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Probably best known as the affable father of James Garner on the Rockford Files, Noah Beery, Jr. was a familiar and well-liked character actor of very different persona than either his father Noah Beery or his uncle Wallace Beery. At age 19 he began playing amicable second leads and occasional leading roles, primarily Westerns, before settling into what would be the pattern for much of his career, of good-natured supporting roles, usually as a pal of a hero. He kept these likeable roles well into his late seventies, transforming slowly into warm rustic sages. He also kept the Beery tradition of acting alive for another generation by marrying the daughter of cowboy star Buck Jones.
Beery was born in New York City where his father was working as a stage actor. The family moved to California in 1915 when his father began acting in motion pictures. After attending school in Los Angeles, they moved to a ranch in the San Fernando Valley, a style of living he would maintain for the rest of his life.
At the age of seven, he appeared with his father in The Mark of Zorro and like his father, who immediately began billing himself as "Noah Beery, Sr.," he went on to become a respected character actor. His uncle, Oscar-winning screen phenomenon Wallace Beery, became the world's highest-paid actor by 1932, and while neither Noah nor his father ever approached that level, both had extremely long and memorable film careers.
Noah Beery, Jr. appeared in dozens of films, including a large early role as John Wayne's action partner in 1934's The Trail Beyond (Wayne was 27 years old and Beery was 21), 20 Mule Team with his uncle, and Red River with Wayne, but is best known for his role as Joseph "Rocky" Rockford, the father of Jim Rockford, James Garner's character on the popular television series The Rockford Files (1974–1980). Beery's television work also included a weekly stint as a clown in Circus Boy with Mickey Dolenz in the mid-1950s. In 1960, he replaced Burt Reynolds in the co-starring role in Riverboat, an NBC western series starring Darren McGavin. He appeared three times on the long running TV western The Virginian in the 1960s.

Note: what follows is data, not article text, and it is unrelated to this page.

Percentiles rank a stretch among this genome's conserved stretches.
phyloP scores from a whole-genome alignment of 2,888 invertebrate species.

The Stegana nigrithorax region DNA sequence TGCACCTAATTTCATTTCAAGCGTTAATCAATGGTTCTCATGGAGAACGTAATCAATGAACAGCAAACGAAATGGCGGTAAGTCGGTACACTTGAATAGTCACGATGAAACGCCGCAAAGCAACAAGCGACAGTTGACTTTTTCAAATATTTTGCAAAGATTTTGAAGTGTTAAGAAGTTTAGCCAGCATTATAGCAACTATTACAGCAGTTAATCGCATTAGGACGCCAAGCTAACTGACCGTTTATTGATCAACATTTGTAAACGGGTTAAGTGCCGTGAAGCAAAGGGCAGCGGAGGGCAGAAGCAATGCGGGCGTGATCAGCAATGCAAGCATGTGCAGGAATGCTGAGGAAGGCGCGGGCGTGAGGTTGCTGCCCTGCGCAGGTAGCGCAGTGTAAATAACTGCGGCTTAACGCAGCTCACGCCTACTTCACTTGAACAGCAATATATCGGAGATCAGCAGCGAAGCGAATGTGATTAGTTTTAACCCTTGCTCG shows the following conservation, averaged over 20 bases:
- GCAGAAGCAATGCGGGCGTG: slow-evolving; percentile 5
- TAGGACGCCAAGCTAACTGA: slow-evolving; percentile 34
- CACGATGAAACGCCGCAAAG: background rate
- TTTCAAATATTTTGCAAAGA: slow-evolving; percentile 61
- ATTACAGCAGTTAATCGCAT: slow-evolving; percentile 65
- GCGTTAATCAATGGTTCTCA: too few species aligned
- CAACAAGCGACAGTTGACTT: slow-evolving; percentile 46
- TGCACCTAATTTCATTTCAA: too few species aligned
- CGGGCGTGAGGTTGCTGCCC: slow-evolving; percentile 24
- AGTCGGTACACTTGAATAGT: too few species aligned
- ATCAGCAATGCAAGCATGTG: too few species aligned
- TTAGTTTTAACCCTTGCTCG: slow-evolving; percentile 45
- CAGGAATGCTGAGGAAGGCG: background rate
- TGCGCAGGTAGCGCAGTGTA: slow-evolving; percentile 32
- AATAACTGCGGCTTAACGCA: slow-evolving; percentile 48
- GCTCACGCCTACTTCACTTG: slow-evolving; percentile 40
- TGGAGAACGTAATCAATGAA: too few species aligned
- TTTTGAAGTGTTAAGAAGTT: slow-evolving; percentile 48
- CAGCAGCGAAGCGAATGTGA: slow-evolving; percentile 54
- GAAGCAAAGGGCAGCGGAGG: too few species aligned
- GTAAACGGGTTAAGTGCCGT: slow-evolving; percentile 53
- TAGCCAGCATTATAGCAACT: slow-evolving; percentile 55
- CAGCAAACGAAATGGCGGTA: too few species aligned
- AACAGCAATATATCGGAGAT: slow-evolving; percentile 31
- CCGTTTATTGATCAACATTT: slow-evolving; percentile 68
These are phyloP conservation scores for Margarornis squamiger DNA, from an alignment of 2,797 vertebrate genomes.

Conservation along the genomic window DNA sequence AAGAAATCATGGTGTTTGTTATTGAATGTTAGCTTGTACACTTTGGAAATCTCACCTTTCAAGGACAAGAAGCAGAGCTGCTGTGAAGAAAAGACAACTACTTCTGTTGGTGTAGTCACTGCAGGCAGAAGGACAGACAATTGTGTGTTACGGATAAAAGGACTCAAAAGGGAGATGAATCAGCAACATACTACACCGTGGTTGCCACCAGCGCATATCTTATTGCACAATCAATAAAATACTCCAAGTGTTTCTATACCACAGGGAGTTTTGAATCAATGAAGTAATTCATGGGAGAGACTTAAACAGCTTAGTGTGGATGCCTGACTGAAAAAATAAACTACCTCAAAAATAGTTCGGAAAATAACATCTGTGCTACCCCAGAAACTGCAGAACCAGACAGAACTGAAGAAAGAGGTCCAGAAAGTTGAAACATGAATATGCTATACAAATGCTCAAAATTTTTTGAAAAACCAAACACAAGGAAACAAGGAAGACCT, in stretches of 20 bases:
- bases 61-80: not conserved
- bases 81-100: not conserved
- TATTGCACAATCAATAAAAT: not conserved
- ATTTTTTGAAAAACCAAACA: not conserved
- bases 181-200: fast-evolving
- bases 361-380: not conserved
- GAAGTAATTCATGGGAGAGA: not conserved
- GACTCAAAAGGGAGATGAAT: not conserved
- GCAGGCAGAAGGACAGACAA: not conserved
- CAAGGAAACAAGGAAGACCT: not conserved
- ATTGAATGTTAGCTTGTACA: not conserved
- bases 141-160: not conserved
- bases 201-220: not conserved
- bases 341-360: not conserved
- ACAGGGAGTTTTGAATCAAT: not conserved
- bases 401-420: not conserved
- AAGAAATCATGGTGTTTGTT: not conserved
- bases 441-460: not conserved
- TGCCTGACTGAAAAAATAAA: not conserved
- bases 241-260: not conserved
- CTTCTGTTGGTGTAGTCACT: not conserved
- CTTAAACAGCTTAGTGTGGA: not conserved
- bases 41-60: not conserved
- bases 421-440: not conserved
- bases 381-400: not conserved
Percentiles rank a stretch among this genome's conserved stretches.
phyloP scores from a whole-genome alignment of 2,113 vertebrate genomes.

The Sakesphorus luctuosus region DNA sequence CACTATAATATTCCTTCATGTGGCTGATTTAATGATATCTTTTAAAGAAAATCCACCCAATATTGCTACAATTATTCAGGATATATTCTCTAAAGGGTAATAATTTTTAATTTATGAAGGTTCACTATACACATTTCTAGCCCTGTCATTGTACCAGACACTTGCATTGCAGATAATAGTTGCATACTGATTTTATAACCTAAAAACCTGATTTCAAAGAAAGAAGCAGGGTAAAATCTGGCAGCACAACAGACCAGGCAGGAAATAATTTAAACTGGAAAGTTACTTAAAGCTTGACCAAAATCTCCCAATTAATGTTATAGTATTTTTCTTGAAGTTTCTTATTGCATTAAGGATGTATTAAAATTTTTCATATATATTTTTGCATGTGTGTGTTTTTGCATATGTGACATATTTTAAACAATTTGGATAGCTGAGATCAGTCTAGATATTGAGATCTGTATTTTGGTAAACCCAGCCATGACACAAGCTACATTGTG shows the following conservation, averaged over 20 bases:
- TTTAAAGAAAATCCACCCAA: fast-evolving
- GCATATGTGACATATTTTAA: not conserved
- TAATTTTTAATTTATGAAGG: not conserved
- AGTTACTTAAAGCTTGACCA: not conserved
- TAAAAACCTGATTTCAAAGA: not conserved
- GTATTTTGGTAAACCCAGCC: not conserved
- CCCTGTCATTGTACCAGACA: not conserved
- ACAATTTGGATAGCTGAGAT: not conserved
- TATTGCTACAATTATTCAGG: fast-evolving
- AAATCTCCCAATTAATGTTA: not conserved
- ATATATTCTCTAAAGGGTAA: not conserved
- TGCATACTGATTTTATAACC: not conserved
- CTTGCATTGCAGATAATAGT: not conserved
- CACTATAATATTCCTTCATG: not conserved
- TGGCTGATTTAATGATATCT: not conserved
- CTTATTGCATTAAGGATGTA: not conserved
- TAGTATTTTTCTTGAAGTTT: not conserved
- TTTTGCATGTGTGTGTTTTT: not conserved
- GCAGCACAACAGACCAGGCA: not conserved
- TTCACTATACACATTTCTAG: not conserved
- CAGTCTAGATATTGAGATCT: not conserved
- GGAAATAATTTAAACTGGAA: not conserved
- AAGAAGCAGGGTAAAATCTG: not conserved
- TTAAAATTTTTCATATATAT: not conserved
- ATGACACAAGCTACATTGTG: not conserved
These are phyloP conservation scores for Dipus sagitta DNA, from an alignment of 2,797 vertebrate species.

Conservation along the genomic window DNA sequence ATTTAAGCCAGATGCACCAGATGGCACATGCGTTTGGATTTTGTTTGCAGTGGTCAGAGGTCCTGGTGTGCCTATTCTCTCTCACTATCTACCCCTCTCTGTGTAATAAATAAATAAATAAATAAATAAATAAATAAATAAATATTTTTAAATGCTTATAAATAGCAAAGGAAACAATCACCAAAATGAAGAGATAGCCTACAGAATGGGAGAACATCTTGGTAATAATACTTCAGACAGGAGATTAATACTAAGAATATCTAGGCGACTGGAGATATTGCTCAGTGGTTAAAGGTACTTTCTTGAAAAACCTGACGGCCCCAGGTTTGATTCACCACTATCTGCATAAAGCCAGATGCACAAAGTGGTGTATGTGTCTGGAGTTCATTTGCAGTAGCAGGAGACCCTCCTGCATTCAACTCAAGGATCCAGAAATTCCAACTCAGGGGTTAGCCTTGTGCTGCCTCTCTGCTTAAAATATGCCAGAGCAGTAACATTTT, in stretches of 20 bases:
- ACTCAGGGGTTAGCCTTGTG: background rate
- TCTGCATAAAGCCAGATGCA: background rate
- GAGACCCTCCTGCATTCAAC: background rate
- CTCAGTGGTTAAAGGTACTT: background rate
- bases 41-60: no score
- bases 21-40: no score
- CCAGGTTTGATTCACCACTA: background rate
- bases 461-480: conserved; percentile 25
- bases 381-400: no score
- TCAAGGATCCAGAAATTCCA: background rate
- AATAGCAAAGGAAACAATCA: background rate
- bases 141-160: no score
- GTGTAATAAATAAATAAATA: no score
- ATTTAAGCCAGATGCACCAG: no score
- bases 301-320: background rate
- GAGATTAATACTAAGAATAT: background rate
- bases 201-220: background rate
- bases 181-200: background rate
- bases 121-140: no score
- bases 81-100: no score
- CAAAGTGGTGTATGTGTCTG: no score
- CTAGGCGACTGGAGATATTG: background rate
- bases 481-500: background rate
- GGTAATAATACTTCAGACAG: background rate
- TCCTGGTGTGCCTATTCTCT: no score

Noah Beery, Jr. died in 1994 in Tehachapi, California. His first wife was Maxine Jones, only child of Western star Buck Jones, until 1966. His second wife was Lisa Thorman, from 1968 until his death. He was survived by his wife, Lisa; two daughters, Muffett and Melissa; a son, actor Bucklind Beery; and three step children, Page, Sean, and Lorena. His television star on the Hollywood Walk of Fame is at 7021 Hollywood Blvd.